Watch Out for the Land Mines!

If there’s one word that would sum up today’s financial market conditions, it would be indecisive. Large-cap stocks have been chopping around – one day up, the next day coughing up the gains – as traders weigh a slew of problems and prophesies.

For instance, stocks rose after inflation came in slightly higher than expected. Economists anticipated August having an annualized CPI growth of 3.6%, but the actual result came in at 3.7%. Short-term traders apparently looked at the slightly unfavorable result and said “that’s not ideal, but it’s good enough,” meaning that the Federal Reserve probably won’t jack up interest rates too much based on a slightly hotter than expected CPI print.

Granted, the Fed might be inclined to raise interest rates at the next FOMC meeting, so the market isn’t out of the woods by any means. This might explain why large-cap stocks were in the red today since stock traders are starting to come to terms with a potentially negative surprise later this month. September is seasonally the worst month for stock market returns, and October was particularly severe in 1929, 2008, and 2022.

The specter of a negative surprise is quite real. Reportedly, 97% of bets are currently on the FOMC holding interest rates at current levels. That’s optimism to the point of complacency, and true contrarians should be concerned about complacency leading to shock and awe.

Meanwhile, with a handful of so-called “Magnificent Seven” tech giants single-handedly propping the S&P 500 up (since it’s an index that’s weighted by market cap), it’s particularly disappointing to the perma-bulls that Apple’s recent unveiling of its iPhone 15 lineup was basically a bust. As Needham analyst Laura Martin put it, “The product launch was very sleep-able… Nothing’s new, nothing’s exciting.”

Then there’s oil. The August CPI print doesn’t reflect what’s happening now with the U.S. oil price, which just crossed above $91 per barrel for the first time since November 2022. Believe it or not, oil prices are now up by around 40% from their lows this summer.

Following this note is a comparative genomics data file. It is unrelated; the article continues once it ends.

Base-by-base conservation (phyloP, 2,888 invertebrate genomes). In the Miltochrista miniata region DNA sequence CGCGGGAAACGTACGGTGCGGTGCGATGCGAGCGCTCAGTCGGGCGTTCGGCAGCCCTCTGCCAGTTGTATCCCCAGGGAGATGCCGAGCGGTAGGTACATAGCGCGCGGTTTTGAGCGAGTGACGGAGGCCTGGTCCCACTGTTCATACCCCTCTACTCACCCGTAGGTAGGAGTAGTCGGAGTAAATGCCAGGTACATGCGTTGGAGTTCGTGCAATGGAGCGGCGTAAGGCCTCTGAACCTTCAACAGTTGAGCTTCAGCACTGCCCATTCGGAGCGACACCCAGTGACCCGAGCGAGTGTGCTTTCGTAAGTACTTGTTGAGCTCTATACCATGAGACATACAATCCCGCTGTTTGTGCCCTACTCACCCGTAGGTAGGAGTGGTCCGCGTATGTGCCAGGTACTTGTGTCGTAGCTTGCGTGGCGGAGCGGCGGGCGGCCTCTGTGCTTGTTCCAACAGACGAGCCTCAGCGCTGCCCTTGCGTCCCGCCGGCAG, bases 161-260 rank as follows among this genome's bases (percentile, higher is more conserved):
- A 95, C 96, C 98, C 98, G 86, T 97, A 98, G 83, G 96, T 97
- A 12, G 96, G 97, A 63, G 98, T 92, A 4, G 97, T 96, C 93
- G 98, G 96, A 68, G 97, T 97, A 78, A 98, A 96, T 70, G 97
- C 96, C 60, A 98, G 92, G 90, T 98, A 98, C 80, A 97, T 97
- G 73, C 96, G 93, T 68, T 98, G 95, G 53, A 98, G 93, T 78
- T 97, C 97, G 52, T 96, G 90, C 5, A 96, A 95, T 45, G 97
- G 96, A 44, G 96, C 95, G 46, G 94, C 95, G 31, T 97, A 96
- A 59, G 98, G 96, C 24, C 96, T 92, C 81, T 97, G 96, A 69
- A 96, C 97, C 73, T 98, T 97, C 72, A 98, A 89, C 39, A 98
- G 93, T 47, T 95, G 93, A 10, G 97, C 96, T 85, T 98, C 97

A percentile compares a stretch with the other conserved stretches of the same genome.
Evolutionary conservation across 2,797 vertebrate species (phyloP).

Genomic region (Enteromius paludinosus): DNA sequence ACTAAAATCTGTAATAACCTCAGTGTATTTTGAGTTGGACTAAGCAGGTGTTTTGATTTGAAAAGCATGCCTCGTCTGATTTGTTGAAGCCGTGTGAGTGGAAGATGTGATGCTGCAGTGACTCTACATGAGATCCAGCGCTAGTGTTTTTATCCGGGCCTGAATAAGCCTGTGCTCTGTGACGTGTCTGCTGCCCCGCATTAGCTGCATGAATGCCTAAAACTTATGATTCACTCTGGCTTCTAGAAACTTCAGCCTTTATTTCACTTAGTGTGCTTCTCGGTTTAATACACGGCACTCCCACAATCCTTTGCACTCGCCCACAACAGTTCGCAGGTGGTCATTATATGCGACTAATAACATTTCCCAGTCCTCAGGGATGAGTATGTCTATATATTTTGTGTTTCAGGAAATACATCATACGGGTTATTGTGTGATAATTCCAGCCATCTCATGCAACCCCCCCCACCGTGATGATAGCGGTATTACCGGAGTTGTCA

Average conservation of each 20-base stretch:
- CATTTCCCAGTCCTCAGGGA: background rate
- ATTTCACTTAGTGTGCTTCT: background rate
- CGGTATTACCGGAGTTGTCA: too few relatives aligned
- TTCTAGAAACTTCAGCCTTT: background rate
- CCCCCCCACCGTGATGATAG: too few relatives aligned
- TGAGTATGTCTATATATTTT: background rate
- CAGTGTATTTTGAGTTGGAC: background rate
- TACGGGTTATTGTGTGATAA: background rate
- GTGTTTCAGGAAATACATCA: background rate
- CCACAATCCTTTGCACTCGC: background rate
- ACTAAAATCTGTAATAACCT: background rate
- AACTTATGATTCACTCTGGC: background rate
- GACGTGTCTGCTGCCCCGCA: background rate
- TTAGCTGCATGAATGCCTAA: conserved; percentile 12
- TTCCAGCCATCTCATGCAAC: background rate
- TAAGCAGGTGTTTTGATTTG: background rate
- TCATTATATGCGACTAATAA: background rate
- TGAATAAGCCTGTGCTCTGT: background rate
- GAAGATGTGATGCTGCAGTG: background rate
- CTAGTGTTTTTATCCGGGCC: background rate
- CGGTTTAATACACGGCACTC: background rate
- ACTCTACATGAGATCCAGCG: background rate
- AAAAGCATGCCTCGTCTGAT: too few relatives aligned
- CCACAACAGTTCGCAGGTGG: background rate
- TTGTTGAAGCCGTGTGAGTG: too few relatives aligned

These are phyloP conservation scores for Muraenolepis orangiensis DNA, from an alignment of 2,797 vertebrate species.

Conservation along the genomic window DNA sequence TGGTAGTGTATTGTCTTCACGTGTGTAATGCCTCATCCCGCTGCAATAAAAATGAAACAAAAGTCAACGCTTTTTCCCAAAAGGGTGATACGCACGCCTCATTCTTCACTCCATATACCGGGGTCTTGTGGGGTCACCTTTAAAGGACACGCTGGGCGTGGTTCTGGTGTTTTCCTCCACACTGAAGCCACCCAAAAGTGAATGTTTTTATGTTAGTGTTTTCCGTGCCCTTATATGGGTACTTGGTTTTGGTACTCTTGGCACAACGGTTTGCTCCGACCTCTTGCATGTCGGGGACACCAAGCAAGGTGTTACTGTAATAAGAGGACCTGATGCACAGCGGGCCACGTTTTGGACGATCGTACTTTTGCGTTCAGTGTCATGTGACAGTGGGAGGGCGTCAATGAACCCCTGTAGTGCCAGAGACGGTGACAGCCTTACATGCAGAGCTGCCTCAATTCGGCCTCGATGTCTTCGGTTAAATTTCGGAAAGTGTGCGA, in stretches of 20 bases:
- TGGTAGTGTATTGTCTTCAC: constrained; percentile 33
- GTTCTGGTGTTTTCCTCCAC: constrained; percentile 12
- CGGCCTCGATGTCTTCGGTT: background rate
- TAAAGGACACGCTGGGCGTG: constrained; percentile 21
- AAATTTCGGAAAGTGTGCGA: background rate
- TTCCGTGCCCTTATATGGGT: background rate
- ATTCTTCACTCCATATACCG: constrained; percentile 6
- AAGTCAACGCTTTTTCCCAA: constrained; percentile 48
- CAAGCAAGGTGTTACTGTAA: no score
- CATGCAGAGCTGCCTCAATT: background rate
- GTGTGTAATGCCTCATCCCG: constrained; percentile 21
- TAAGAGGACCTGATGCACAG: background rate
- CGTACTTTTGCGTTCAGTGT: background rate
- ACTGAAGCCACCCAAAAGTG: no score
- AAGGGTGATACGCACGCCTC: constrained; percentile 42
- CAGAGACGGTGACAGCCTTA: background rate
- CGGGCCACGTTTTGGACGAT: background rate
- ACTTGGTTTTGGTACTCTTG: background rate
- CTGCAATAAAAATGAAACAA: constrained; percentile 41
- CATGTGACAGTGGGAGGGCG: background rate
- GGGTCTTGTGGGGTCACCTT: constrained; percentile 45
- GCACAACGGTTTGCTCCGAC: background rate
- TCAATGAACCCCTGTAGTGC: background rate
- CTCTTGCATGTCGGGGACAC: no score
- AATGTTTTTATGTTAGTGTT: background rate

With oil futures up for three consecutive weeks, large-cap stock investors really ought to be more vigilant than complacent. Edward Moya, senior market analyst at OANDA, warned that “The oil market is going to stay tight a while longer” and added that “$100 is not that far away.”

This is problematic because expensive oil means it costs more to ship all kinds of products to businesses and homes. When the petroleum price rises, prepare for practically everything to go up with it.

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    Related to gas prices are car and truck prices, and it’s troubling to consider that all of these are likely to cost more in the near future. Workers with the United Auto Workers (UAW) union are now on strike at Detroit-based vehicle production plants for Ford, General Motors, and Stellantis.

    Naturally, a shortage of available auto workers will lead to a shortage of available vehicles. Unless there’s a sudden drop in demand, a reduced supply means that new vehicles from the “Big Three” Detroit automakers will have higher price tags.

    Finally, in case anybody’s still keeping track anymore, The 10-year minus 2-year Treasury yield curve has been inverted for 313 trading days. This is the second-longest inversion in history after the yield curve inversion of 1980.

    Yield curve inversions don’t actually cause recessions, but they’re a consistent predictor of them. The signs are all there even without this, and if you’re still not convinced enough to diversify into tangible, inflation-resistant assets by now, you’d better hope for a miracle by the end of the year.

    Prosperous Regards,
    Kenneth Ameduri
    Chief Editor,

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